Selling your home? How much you list it for can make a big difference in the length of time your home sits on the market before getting any offers. Price it inaccurately, and you’ll either scare off buyers, or leave money on the table. Price it right, and you can sell in a short amount of time and get fair market value for it.
So, how much can you get for your house? The answer to that question can be answered by having a look at similar homes in the neighborhood that recently sold.
Checking out these comparable sales – or ‘comps’ – will give you the most accurate idea of the current market value of your home, and therefore how much you can likely sell it for. Comparables are crucial components in your real estate agent’s arsenal of tools when it comes to pricing a home correctly. Comparing your home with similar properties is really the only way to come up with the right listing price.
Here’s how your agent uses these comps to find that magic number.
1. Choose Homes Very Similar to Yours
Comparable homes that are looked at need to be similar in the following categories:
There’s no sense in looking at what a 4-bedroom, 2-story home sold for if you’ve got a 3-bedroom bungalow, just as it would be futile to compare a home sitting on 2 acres while your lot is only 30′ x 110′ in a subdivision. The closer the features of previously-sold homes are to yours, the easier it will be to identify the right price point for your listing.
2. Focus on Homes in Your Neighborhood
In addition to comparing homes with similar physical features, it’s also critical to focus on properties that are close by. On the same block would be perfect, but somewhere in the immediate neighborhood is great too.
Real estate agents will first try to find homes that are located no more than a 1-mile radius away from yours. However, there are exceptions. For instance, there might be a home that’s very similar to yours and only a block away, but it might not make a good comp if it’s backing onto a golf course and yours overlooks an industrial complex. You might be better off looking at a house that’s a little further away but is nearly identical in every aspect, including its surroundings.
2. Look at Sales No Further Back Than Three Months
Real estate markets fluctuate over time, and some are more volatile than others. In general, though, homes appreciate in value over time, with the odd dip in the market here and there. That’s why it’s important that only homes that were sold in the very recent past are looked at for comparison purposes. A property’s worth today will likely not be the same as what it was last year.
As a general rule of thumb, realtors only look at comparables that were sold no more than three months ago – the more recent, the better. If you’re looking in super hot markets like New York City or San Fransisco where sales move extremely quickly, however, you might have to look only at the last one or two months of sales. On the flip side, sometimes sales that occurred last year or even further back are still considered comparable to your property depending on the market and how unique your home is.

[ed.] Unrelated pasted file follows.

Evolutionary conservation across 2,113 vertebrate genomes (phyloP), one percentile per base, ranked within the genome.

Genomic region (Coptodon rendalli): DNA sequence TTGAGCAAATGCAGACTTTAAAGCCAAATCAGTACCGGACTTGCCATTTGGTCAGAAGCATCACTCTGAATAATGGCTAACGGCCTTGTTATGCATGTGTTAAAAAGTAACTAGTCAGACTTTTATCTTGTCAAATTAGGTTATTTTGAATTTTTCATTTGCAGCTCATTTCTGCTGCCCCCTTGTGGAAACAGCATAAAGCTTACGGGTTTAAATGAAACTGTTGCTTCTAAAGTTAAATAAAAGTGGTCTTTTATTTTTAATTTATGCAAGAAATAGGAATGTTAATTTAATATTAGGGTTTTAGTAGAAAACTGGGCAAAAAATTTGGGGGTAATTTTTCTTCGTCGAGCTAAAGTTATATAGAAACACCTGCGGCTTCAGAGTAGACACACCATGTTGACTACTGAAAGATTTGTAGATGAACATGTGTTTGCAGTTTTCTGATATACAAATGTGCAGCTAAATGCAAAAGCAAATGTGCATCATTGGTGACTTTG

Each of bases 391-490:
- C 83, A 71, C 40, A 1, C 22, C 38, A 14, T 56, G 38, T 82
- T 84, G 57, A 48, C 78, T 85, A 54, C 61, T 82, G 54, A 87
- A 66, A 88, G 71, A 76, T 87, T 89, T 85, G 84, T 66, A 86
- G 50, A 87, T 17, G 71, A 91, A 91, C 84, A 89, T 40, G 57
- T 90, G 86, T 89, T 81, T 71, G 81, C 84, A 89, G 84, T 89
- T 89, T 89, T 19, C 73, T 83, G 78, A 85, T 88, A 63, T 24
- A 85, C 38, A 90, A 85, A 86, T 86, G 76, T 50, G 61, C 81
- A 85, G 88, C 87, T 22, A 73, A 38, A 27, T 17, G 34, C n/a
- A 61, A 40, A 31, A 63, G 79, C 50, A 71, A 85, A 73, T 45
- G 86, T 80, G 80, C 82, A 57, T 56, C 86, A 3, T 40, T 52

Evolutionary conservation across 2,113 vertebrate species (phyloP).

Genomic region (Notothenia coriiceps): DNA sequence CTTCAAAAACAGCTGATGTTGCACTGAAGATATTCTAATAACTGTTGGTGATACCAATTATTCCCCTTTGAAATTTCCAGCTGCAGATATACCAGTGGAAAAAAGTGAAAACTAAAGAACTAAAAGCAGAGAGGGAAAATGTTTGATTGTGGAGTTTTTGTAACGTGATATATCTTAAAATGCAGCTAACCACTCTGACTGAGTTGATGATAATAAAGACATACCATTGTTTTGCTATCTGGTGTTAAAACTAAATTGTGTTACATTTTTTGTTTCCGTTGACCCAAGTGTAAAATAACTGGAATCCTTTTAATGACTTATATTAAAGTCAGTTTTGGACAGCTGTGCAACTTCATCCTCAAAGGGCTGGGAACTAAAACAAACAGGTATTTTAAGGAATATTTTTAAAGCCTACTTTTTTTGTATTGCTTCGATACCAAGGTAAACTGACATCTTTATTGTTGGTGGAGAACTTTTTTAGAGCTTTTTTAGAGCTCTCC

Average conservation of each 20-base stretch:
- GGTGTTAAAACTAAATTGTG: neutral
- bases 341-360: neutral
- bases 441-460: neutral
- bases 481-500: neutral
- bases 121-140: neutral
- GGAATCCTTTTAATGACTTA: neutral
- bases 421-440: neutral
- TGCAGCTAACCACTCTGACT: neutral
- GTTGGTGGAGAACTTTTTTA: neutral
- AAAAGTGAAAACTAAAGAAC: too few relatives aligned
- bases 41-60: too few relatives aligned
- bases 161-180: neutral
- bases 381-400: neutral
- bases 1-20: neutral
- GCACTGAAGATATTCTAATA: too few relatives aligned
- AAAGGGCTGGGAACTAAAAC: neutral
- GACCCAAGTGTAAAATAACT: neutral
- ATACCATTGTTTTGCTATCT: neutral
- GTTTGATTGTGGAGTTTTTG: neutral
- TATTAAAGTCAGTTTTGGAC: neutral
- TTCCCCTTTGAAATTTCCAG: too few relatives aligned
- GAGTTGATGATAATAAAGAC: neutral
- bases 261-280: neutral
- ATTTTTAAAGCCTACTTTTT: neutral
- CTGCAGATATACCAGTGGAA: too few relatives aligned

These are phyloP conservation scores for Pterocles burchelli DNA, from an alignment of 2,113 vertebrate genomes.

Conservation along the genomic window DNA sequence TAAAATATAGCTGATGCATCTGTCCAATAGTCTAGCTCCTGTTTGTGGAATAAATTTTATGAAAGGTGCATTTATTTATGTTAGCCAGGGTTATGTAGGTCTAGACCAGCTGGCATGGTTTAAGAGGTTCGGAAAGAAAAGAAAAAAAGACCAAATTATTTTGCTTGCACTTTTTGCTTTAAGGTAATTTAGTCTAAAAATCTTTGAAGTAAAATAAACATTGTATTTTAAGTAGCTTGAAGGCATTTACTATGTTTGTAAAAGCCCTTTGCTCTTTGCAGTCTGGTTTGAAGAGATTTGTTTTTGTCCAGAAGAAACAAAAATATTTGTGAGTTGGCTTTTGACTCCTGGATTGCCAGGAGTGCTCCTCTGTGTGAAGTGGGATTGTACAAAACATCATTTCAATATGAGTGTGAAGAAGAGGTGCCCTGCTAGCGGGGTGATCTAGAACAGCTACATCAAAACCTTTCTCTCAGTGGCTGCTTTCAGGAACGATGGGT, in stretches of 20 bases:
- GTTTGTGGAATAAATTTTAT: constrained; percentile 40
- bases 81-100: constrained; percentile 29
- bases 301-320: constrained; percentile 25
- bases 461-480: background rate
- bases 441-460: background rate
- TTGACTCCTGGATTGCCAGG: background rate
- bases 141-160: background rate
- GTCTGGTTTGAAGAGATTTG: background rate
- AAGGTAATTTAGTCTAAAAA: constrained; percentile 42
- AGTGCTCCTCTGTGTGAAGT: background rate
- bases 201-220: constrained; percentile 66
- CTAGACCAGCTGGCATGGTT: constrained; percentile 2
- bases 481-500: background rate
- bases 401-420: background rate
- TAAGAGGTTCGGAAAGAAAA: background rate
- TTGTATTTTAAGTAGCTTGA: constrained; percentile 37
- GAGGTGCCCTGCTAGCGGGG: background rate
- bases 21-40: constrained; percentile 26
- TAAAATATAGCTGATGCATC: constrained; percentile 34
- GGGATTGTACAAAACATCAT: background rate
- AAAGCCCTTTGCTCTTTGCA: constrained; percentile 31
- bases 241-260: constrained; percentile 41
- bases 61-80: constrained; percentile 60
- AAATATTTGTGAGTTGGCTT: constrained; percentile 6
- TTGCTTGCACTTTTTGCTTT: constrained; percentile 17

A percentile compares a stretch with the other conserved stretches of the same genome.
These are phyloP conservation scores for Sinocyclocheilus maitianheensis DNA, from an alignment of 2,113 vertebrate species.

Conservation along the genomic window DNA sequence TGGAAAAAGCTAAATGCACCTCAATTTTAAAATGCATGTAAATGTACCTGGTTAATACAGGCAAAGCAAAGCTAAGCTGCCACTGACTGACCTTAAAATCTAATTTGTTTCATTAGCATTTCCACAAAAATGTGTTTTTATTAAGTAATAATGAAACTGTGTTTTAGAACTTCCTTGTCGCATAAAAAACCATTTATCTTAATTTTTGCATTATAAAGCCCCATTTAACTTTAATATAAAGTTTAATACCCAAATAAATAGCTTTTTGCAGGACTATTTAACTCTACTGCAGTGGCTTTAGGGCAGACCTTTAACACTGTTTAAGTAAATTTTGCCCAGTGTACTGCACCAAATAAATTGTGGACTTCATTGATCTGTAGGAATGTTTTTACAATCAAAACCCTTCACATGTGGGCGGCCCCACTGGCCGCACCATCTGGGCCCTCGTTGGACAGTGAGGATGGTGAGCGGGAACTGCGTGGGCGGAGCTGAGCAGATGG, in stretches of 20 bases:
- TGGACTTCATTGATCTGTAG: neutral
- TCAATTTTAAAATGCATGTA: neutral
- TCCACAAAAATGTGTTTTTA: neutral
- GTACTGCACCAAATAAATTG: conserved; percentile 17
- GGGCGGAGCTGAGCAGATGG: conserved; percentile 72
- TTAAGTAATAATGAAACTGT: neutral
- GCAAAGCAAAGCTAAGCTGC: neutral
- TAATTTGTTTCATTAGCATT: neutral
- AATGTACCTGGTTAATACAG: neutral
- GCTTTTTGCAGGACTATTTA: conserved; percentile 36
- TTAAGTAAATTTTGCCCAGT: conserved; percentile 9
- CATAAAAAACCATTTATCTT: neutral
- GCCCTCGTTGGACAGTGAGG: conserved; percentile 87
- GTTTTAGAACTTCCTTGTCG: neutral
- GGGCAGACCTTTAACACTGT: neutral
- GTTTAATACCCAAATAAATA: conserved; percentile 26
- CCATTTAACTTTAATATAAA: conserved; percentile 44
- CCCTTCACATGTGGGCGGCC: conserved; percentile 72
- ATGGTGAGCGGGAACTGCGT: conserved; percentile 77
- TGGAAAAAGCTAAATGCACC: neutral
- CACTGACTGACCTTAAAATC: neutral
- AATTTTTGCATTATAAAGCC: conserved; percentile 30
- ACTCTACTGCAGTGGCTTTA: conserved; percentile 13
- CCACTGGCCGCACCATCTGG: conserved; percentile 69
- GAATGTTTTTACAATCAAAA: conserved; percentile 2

3. Find at Least Two or Three Comparables Sales
Real estate agents will try to find at least two or three homes that are very similar to yours in the above-mentioned categories. That way they’ll be able to get a better idea of the current value of your home. If all the homes sold roughly around the same price, you’ll have a better understanding of how to price your home.
If there’s a big gap between the sales prices of these similar homes, your agent will try to find out why. There are plenty of reasons for this. Maybe there was a major issue with the home behind the scenes that wasn’t detailed in the data, or perhaps the home was sold to a family member at a heavy discount. Whatever the reason, it might be necessary to look at more homes, go slightly outside the area, or go a little further back in time to try and gauge where your home’s value sits in the current market.
4. Look at Listing Prices Versus Actual Sales Prices
It’s helpful to determine how much of a gap there is between the original listing price of a comp and its eventual sales price. In slow markets, these gaps tend to be a little larger, while in hotter markets, there’s virtually no gap. In fact, many times homes sell close to – or even over – the listing price.
Realtors will look at the sales price to list ratio to help them gauge where your home falls as far as an appropriate listing price is concerned. For instance, if a home is listed at $300,000 and eventually sells for $285,000, the sales-to-list price ratio in this case would be 95% ($285,000 ÷ $300,000). Properties that are accurately priced according to current market data sell closer to their list price, and sell faster too.
Obviously, a ratio as close to 100% as possible is ideal. Buyers are well-informed, and come into the game armed with up-to-date information about what homes in the area are selling for in the current market. They’re not going to pay more for a home than what other similar properties have been selling for.
Comps are considered the best tool to help come up with the right listing price of a home because they offer actual data to compare to. Finding out how much homes similar to yours sold for will give you the best idea of what the current value of your home is. They’ll help you come up with the ideal listing price that will help you sell your home faster, and bring the most money to the table.